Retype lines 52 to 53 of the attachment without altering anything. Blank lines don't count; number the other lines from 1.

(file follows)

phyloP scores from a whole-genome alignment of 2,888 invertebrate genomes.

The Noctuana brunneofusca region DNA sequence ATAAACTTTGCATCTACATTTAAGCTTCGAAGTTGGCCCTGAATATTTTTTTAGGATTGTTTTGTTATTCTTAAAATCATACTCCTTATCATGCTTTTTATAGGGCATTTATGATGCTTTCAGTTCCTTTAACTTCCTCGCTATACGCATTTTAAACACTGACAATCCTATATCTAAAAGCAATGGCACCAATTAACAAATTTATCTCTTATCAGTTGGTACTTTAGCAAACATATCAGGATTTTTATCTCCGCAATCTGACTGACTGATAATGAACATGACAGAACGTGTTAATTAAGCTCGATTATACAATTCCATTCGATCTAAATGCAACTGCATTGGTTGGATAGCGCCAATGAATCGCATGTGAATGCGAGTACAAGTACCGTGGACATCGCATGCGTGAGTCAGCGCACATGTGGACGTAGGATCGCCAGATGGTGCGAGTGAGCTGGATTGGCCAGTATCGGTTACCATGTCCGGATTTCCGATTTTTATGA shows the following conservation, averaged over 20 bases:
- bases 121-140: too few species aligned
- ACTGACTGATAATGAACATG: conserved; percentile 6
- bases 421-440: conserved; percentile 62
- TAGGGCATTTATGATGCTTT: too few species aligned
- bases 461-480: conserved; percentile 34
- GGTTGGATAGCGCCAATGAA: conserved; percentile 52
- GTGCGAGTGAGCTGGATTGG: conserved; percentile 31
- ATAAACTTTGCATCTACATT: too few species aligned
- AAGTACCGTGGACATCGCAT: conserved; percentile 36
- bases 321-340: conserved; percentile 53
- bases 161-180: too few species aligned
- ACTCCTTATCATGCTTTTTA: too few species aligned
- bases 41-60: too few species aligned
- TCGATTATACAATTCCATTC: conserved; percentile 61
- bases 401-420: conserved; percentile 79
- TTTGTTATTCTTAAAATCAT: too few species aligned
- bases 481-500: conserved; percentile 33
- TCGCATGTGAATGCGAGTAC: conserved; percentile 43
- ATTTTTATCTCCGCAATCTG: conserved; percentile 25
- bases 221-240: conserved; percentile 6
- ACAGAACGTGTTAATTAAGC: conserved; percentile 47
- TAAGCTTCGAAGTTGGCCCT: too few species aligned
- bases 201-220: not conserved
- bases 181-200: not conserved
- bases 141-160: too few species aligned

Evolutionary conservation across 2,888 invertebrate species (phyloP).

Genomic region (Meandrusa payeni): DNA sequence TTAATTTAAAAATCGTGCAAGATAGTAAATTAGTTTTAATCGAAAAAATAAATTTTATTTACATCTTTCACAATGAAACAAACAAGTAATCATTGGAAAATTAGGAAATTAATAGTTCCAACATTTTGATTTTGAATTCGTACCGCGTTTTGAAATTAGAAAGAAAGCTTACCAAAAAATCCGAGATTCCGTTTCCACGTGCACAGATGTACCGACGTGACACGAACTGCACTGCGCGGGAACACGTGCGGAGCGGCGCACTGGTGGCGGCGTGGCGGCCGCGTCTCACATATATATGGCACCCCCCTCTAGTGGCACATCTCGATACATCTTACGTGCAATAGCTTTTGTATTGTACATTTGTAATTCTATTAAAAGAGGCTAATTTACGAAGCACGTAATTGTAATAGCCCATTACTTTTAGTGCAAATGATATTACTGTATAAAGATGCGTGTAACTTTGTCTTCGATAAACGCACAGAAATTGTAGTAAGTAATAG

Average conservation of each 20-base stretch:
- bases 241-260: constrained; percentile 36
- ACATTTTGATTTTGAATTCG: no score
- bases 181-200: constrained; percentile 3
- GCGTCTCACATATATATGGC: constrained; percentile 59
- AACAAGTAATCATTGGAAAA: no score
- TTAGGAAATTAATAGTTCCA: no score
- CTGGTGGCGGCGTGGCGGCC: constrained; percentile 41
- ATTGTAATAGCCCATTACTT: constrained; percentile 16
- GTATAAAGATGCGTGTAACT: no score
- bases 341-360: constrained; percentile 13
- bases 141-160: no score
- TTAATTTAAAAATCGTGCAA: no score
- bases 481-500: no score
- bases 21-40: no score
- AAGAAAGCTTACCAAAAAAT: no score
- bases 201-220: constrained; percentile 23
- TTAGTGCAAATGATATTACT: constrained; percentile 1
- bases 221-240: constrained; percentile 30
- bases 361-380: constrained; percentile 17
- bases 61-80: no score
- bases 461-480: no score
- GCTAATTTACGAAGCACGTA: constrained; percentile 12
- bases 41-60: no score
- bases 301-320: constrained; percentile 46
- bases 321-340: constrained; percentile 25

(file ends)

- GCTAATTTACGAAGCACGTA: constrained; percentile 12
- bases 41-60: no score